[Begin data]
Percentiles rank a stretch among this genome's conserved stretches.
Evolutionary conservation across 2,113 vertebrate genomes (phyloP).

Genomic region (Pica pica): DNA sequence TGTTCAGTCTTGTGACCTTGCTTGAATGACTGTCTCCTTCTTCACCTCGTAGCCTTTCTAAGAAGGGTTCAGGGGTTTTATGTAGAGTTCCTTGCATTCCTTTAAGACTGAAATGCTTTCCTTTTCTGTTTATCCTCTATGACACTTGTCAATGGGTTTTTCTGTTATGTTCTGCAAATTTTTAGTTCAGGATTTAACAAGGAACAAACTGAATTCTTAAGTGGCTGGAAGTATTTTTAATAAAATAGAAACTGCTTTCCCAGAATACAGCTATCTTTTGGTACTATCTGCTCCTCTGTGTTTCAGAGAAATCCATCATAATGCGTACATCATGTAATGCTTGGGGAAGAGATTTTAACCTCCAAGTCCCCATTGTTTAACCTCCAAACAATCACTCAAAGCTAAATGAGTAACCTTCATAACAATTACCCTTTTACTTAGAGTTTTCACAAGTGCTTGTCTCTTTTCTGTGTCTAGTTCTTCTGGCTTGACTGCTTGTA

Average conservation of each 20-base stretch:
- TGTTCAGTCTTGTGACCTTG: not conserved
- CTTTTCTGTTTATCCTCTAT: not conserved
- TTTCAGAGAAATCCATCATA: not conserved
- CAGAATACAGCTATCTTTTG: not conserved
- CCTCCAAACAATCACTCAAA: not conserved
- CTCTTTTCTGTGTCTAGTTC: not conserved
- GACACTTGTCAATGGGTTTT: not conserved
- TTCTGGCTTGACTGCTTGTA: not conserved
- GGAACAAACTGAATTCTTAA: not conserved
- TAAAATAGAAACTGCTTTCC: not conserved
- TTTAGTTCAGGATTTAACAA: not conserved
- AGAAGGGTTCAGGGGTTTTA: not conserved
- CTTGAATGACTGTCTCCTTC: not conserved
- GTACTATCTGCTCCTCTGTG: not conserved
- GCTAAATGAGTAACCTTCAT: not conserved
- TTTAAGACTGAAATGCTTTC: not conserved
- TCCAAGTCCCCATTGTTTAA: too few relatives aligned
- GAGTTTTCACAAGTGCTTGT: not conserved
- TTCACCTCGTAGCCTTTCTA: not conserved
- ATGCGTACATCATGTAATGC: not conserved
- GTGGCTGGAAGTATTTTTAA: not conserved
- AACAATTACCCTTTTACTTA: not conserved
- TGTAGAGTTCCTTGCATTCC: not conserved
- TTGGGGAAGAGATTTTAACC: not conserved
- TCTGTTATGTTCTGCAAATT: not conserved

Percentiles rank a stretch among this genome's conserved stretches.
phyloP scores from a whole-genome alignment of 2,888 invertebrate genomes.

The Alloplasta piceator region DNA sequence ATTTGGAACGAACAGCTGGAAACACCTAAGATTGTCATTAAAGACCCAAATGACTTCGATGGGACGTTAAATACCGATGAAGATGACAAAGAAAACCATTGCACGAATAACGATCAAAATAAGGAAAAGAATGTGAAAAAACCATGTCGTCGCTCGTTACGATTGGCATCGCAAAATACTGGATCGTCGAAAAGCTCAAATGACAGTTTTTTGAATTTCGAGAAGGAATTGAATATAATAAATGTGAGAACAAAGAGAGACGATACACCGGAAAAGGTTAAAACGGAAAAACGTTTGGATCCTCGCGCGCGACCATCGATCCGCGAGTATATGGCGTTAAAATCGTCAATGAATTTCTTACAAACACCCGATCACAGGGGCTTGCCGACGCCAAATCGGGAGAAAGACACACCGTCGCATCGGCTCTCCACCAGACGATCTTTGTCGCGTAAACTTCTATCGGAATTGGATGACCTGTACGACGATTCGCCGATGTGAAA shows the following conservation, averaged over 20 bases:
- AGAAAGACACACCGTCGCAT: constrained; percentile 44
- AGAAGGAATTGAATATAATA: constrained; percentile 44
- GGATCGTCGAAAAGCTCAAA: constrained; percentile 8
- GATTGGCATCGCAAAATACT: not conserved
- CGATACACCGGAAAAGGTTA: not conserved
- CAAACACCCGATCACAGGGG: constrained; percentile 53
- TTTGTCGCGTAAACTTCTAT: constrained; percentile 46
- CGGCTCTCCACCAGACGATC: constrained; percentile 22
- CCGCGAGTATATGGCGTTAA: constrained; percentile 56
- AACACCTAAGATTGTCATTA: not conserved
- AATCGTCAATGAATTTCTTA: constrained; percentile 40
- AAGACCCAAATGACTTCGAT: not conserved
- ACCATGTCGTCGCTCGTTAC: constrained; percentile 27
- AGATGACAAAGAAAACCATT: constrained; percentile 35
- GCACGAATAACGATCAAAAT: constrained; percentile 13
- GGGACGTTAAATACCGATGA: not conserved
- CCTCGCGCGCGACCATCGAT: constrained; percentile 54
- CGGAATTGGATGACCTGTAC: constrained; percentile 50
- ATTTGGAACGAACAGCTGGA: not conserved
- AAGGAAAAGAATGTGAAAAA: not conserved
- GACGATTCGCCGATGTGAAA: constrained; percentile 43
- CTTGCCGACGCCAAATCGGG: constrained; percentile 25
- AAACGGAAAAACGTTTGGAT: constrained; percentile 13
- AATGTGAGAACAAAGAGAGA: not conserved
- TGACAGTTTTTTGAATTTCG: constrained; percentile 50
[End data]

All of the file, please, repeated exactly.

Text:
Percentiles rank a stretch among this genome's conserved stretches.
Evolutionary conservation across 2,113 vertebrate genomes (phyloP).

Genomic region (Pica pica): DNA sequence TGTTCAGTCTTGTGACCTTGCTTGAATGACTGTCTCCTTCTTCACCTCGTAGCCTTTCTAAGAAGGGTTCAGGGGTTTTATGTAGAGTTCCTTGCATTCCTTTAAGACTGAAATGCTTTCCTTTTCTGTTTATCCTCTATGACACTTGTCAATGGGTTTTTCTGTTATGTTCTGCAAATTTTTAGTTCAGGATTTAACAAGGAACAAACTGAATTCTTAAGTGGCTGGAAGTATTTTTAATAAAATAGAAACTGCTTTCCCAGAATACAGCTATCTTTTGGTACTATCTGCTCCTCTGTGTTTCAGAGAAATCCATCATAATGCGTACATCATGTAATGCTTGGGGAAGAGATTTTAACCTCCAAGTCCCCATTGTTTAACCTCCAAACAATCACTCAAAGCTAAATGAGTAACCTTCATAACAATTACCCTTTTACTTAGAGTTTTCACAAGTGCTTGTCTCTTTTCTGTGTCTAGTTCTTCTGGCTTGACTGCTTGTA

Average conservation of each 20-base stretch:
- TGTTCAGTCTTGTGACCTTG: not conserved
- CTTTTCTGTTTATCCTCTAT: not conserved
- TTTCAGAGAAATCCATCATA: not conserved
- CAGAATACAGCTATCTTTTG: not conserved
- CCTCCAAACAATCACTCAAA: not conserved
- CTCTTTTCTGTGTCTAGTTC: not conserved
- GACACTTGTCAATGGGTTTT: not conserved
- TTCTGGCTTGACTGCTTGTA: not conserved
- GGAACAAACTGAATTCTTAA: not conserved
- TAAAATAGAAACTGCTTTCC: not conserved
- TTTAGTTCAGGATTTAACAA: not conserved
- AGAAGGGTTCAGGGGTTTTA: not conserved
- CTTGAATGACTGTCTCCTTC: not conserved
- GTACTATCTGCTCCTCTGTG: not conserved
- GCTAAATGAGTAACCTTCAT: not conserved
- TTTAAGACTGAAATGCTTTC: not conserved
- TCCAAGTCCCCATTGTTTAA: too few relatives aligned
- GAGTTTTCACAAGTGCTTGT: not conserved
- TTCACCTCGTAGCCTTTCTA: not conserved
- ATGCGTACATCATGTAATGC: not conserved
- GTGGCTGGAAGTATTTTTAA: not conserved
- AACAATTACCCTTTTACTTA: not conserved
- TGTAGAGTTCCTTGCATTCC: not conserved
- TTGGGGAAGAGATTTTAACC: not conserved
- TCTGTTATGTTCTGCAAATT: not conserved

Percentiles rank a stretch among this genome's conserved stretches.
phyloP scores from a whole-genome alignment of 2,888 invertebrate genomes.

The Alloplasta piceator region DNA sequence ATTTGGAACGAACAGCTGGAAACACCTAAGATTGTCATTAAAGACCCAAATGACTTCGATGGGACGTTAAATACCGATGAAGATGACAAAGAAAACCATTGCACGAATAACGATCAAAATAAGGAAAAGAATGTGAAAAAACCATGTCGTCGCTCGTTACGATTGGCATCGCAAAATACTGGATCGTCGAAAAGCTCAAATGACAGTTTTTTGAATTTCGAGAAGGAATTGAATATAATAAATGTGAGAACAAAGAGAGACGATACACCGGAAAAGGTTAAAACGGAAAAACGTTTGGATCCTCGCGCGCGACCATCGATCCGCGAGTATATGGCGTTAAAATCGTCAATGAATTTCTTACAAACACCCGATCACAGGGGCTTGCCGACGCCAAATCGGGAGAAAGACACACCGTCGCATCGGCTCTCCACCAGACGATCTTTGTCGCGTAAACTTCTATCGGAATTGGATGACCTGTACGACGATTCGCCGATGTGAAA shows the following conservation, averaged over 20 bases:
- AGAAAGACACACCGTCGCAT: constrained; percentile 44
- AGAAGGAATTGAATATAATA: constrained; percentile 44
- GGATCGTCGAAAAGCTCAAA: constrained; percentile 8
- GATTGGCATCGCAAAATACT: not conserved
- CGATACACCGGAAAAGGTTA: not conserved
- CAAACACCCGATCACAGGGG: constrained; percentile 53
- TTTGTCGCGTAAACTTCTAT: constrained; percentile 46
- CGGCTCTCCACCAGACGATC: constrained; percentile 22
- CCGCGAGTATATGGCGTTAA: constrained; percentile 56
- AACACCTAAGATTGTCATTA: not conserved
- AATCGTCAATGAATTTCTTA: constrained; percentile 40
- AAGACCCAAATGACTTCGAT: not conserved
- ACCATGTCGTCGCTCGTTAC: constrained; percentile 27
- AGATGACAAAGAAAACCATT: constrained; percentile 35
- GCACGAATAACGATCAAAAT: constrained; percentile 13
- GGGACGTTAAATACCGATGA: not conserved
- CCTCGCGCGCGACCATCGAT: constrained; percentile 54
- CGGAATTGGATGACCTGTAC: constrained; percentile 50
- ATTTGGAACGAACAGCTGGA: not conserved
- AAGGAAAAGAATGTGAAAAA: not conserved
- GACGATTCGCCGATGTGAAA: constrained; percentile 43
- CTTGCCGACGCCAAATCGGG: constrained; percentile 25
- AAACGGAAAAACGTTTGGAT: constrained; percentile 13
- AATGTGAGAACAAAGAGAGA: not conserved
- TGACAGTTTTTTGAATTTCG: constrained; percentile 50